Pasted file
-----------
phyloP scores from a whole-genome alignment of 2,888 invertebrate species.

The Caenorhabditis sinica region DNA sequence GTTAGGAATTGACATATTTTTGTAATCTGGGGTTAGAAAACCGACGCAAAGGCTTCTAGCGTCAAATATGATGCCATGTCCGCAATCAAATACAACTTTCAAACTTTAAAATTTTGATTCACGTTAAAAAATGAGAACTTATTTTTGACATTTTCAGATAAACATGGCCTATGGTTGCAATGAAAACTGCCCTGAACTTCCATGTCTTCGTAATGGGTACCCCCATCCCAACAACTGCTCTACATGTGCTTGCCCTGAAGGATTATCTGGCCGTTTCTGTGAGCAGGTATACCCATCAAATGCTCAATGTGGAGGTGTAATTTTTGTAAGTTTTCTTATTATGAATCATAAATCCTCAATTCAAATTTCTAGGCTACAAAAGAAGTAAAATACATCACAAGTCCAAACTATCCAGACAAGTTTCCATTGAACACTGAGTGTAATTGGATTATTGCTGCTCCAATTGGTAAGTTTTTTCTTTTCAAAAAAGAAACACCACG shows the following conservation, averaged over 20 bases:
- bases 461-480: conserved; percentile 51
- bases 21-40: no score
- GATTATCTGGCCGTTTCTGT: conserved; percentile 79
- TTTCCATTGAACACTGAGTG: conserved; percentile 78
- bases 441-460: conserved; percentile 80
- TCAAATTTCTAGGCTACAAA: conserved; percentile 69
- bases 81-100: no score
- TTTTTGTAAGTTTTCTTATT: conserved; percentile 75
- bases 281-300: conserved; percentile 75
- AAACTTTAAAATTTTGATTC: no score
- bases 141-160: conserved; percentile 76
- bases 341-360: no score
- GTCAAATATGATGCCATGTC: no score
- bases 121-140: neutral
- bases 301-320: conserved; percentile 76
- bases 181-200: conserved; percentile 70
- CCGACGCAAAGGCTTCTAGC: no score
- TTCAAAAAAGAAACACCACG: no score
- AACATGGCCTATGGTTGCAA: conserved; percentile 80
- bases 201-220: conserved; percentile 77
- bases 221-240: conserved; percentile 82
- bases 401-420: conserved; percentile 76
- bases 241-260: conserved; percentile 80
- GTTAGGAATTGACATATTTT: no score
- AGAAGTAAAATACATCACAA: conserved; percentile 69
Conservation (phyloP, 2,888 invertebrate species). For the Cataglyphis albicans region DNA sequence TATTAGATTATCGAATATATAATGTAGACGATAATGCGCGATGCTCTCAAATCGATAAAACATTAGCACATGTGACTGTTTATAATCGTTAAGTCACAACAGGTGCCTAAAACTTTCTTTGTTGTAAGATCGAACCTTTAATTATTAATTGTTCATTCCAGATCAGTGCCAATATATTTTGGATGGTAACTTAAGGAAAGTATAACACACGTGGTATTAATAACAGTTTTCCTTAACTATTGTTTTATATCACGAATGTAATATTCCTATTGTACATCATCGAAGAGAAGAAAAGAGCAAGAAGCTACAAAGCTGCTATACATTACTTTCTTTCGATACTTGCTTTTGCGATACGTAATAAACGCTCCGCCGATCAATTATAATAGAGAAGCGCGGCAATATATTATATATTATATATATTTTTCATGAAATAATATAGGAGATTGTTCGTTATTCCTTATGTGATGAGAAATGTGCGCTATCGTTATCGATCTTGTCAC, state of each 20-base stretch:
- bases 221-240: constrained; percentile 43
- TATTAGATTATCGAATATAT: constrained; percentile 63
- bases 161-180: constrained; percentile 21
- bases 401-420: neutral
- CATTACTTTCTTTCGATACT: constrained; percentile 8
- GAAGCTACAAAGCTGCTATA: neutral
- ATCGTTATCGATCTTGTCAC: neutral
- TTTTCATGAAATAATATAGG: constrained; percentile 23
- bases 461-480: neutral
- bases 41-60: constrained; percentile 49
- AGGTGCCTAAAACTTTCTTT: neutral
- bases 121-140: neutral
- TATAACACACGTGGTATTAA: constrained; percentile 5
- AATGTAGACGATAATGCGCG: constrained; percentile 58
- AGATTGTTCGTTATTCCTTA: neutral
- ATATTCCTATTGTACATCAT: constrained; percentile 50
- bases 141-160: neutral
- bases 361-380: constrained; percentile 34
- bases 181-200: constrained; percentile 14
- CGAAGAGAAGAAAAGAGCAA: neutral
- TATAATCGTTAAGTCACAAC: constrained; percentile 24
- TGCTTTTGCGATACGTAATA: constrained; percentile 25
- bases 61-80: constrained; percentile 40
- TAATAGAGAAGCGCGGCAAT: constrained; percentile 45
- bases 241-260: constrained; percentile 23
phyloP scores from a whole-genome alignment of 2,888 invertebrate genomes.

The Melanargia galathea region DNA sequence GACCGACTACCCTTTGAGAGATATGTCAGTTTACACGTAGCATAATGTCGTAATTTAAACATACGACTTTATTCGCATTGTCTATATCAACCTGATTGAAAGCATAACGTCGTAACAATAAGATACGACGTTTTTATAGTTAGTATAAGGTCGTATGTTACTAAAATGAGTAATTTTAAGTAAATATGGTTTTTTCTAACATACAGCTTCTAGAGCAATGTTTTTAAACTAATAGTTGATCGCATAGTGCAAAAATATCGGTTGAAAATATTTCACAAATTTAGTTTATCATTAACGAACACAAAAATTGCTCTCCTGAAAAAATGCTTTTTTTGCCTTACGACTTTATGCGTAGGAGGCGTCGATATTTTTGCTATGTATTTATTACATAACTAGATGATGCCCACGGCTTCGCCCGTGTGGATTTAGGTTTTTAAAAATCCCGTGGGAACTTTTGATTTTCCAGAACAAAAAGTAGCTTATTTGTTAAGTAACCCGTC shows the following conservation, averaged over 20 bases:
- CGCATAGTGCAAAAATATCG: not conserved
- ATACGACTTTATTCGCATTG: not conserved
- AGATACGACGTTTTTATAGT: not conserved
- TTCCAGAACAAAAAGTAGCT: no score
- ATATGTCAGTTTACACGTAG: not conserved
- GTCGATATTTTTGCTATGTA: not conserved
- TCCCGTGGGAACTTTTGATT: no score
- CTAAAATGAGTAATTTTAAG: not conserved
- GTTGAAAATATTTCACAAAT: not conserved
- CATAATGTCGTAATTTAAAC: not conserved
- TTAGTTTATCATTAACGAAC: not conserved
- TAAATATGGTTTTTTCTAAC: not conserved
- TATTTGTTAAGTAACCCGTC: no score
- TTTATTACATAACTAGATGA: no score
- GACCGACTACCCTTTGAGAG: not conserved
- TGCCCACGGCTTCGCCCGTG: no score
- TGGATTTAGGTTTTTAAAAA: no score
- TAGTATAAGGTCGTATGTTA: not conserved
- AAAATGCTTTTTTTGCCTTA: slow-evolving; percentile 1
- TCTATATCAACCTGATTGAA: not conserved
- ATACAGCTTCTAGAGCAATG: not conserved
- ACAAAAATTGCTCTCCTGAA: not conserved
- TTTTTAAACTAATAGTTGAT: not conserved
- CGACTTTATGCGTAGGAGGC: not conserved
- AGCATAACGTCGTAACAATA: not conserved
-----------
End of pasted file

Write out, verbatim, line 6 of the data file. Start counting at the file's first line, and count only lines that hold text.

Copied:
- TTTCCATTGAACACTGAGTG: conserved; percentile 78